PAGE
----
Can I Use A Rental Property Loss to Offset My Ordinary Income?

4 min read
Mar 21, 2023 9:00:00 AM
HubSpot Video

Tax Director Charles Jenkins Jr, CPA answers the question "Can I use a rental property loss to offset my ordinary income?" by looking at the types of income defined by the IRS, and how they interact with each other. Don't feel like watching? Read on below.



In thinking through tax savings strategies, you may have asked yourself if you can use a rental property loss to offset your ordinary income. This may seem like a straightforward question, but the answer is not black and white. Like many other questions related to tax, the answer is: it depends


Let’s first acknowledge that this is a very complex  area of tax law. We will walk through a few high-level concepts together, and by the end you will have a better understanding of factors you need to consider when investing in real estate as a tax saving strategy. 


Types of Income 


The IRS delineates two types of income: non-passive income from material participation work, and passive income from non-material participation work. It’s crucial to identify the difference between the two and understand how they interact with one another. 


Material participation could be your W-2 job or a small business that you own and operate. Material or active participation in work generates what is considered non-passive income to you as a taxpayer in the eyes of the IRS.  


On the other hand, non-material participation or participation in passive activities generates passive income according to the IRS. This would include K-1 investments in other companies that you’re not personally involved with. Rental properties fall into this passive income category, unless certain qualifications set by the IRS are met. 


How The Types of Income Interact 


Whether or not you can deduct passive non-material losses is the question at hand. To determine the answer, we will look at the two types of income sources and determine how and when you can use losses in both categories.  


Generally speaking, if you have income or losses in the category of non-passive income (items that you materially participate in), you can use those losses to offset income from other sources in the non-passive income category AND from sources in the category of passive income. 


The same does not hold true for the losses in the passive category of income. In these cases, you can ONLY use income or losses in the category of passive income to offset income from other passive sources of income. Therefore, if you have rental real estate losses you must have other passive sources of income to utilize those losses in any given year.  


To sum this up, the answer to the original question is that you cannot use a passive rental property loss to offset income from your W-2 or small business that you run day to day. 


Exceptions and Other Considerations 


Just because you can’t use a loss to offset income doesn’t necessarily mean that it goes away. If you can’t utilize a loss in the current year, it will carry forward in that same category. For example, if a rental property or a K-1 generates significant income in a future year, then a rental loss can carry forward to offset that income in that future year.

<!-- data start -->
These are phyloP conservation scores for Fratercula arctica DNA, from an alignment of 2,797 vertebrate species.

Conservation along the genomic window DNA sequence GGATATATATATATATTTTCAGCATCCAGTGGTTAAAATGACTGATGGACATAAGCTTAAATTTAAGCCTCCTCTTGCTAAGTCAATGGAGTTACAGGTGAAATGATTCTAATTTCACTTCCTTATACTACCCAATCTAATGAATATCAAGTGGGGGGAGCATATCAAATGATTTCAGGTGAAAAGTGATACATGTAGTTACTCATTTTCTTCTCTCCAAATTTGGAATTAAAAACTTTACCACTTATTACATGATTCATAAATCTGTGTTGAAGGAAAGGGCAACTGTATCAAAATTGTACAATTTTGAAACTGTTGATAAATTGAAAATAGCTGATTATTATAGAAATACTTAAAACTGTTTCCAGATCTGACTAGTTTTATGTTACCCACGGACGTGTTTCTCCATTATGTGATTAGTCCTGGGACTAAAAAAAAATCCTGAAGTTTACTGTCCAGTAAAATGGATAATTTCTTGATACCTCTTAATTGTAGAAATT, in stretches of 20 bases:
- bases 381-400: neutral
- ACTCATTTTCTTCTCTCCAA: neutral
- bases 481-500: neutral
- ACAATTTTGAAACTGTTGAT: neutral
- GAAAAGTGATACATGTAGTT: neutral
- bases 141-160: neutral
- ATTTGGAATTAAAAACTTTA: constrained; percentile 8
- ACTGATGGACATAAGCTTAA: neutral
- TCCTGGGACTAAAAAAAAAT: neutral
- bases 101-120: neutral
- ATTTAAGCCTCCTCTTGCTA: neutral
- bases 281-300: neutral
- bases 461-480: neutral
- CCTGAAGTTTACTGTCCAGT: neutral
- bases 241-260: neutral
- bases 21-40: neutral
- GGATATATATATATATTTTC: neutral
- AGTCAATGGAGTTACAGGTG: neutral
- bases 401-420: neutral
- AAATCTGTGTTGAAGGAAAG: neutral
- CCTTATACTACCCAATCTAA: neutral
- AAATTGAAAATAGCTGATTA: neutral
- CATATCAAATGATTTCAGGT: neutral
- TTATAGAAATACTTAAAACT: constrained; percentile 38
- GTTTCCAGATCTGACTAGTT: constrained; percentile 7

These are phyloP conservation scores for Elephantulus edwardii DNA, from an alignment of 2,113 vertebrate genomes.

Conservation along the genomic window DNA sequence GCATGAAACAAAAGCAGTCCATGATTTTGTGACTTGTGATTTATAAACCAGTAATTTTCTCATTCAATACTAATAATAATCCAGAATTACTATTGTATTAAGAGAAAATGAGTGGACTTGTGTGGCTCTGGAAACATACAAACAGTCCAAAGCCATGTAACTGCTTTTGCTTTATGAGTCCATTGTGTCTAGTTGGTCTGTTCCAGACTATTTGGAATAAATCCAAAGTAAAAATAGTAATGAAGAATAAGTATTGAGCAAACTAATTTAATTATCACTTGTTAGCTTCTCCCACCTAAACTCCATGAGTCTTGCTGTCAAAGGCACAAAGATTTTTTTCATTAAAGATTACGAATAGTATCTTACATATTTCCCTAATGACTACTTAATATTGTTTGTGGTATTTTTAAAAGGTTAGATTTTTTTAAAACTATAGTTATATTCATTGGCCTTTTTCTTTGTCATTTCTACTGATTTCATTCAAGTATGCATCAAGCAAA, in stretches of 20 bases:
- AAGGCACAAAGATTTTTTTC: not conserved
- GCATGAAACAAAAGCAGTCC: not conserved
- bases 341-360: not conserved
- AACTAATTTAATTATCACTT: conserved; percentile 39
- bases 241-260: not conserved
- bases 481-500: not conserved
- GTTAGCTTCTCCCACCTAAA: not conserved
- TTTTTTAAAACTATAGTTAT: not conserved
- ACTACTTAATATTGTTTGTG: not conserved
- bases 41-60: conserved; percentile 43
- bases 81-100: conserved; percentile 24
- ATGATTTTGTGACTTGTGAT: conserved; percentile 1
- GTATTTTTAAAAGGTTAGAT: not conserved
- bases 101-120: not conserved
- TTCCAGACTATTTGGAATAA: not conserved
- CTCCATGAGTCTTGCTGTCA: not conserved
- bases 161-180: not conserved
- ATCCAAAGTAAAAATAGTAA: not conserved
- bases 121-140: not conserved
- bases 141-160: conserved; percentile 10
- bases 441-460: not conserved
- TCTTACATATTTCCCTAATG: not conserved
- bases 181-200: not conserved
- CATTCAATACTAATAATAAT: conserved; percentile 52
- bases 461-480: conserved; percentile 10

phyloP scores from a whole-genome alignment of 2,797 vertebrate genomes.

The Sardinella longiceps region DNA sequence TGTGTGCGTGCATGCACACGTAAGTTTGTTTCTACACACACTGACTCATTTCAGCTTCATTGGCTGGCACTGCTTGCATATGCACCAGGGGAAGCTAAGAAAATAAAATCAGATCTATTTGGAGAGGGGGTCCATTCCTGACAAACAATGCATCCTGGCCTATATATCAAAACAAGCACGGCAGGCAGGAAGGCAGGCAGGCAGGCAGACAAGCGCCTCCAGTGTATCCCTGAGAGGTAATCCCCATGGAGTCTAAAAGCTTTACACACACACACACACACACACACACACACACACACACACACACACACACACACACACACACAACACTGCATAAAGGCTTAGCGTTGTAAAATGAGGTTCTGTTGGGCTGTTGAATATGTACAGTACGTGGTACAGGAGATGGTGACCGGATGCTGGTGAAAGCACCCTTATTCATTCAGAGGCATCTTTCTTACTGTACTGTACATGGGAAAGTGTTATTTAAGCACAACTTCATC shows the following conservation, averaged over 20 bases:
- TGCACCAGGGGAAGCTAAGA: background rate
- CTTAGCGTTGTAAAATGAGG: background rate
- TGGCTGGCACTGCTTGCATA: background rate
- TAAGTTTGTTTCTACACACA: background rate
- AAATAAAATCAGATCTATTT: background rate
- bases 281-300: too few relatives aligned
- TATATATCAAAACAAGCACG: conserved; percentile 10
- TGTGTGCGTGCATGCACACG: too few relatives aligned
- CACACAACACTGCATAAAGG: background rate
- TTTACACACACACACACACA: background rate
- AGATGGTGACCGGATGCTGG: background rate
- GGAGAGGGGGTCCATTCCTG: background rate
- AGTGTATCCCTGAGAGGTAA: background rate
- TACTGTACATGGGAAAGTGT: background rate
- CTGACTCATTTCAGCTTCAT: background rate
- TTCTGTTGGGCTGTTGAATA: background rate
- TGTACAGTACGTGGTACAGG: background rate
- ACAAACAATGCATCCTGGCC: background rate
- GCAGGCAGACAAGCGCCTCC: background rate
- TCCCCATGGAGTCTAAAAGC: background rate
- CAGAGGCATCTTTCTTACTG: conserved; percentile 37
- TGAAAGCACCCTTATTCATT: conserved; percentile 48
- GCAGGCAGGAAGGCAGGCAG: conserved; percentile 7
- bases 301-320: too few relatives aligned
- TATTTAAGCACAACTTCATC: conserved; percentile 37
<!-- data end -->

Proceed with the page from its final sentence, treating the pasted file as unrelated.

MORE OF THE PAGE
Alternatively you might be able to use those losses if your primary job is in a profession that involves real estate. If you actively participate in rental properties, there is a chance that you might be able to utilize losses in any given year to offset some other non-passive income. If you actively participate in rental property and your overall income is below a certain threshold in any given year, the IRS will allow you to deduct some of those losses. 


Another point to consider is “business use” verses “personal use” of your rental properties. Owning a rental property solely for the business purpose of generating income helps simplify your potential tax benefits regarding that investment. If however, a rental property that you own is a ski lodge that you and your family use occasionally throughout the year, then you will need to take the ratio of business time verses personal time into account. If the personal use percentage is too high and crosses certain IRS designated thresholds, then not only will you not be able to use that loss in the current year, but the loss cannot be  carried forward to a future year.  


The last point to consider is the type of rental property in question. Is it a commercial rental property or a residential rental property? If it is residential, the IRS has further stipulations as to whether it is used as a long-term rental or a short-term Airbnb or VRBO type of rental property. The rental property type is going to dictate the useful life on some potential depreciation possibilities, and it will also affect some of the tax deductions allowed on improvements you make.  


"It depends,” can be a frustrating answer, but the specific and complex nature of the tax law requires a deeper understanding of your objectives for your real estate investment. Intentional planning is required to properly use tax deductions gained from rental properties to offset other sources of income. We highly recommend speaking with your tax professional or reaching out to us here at Dillon Business Advisors to ensure that you have a solid plan in place.  



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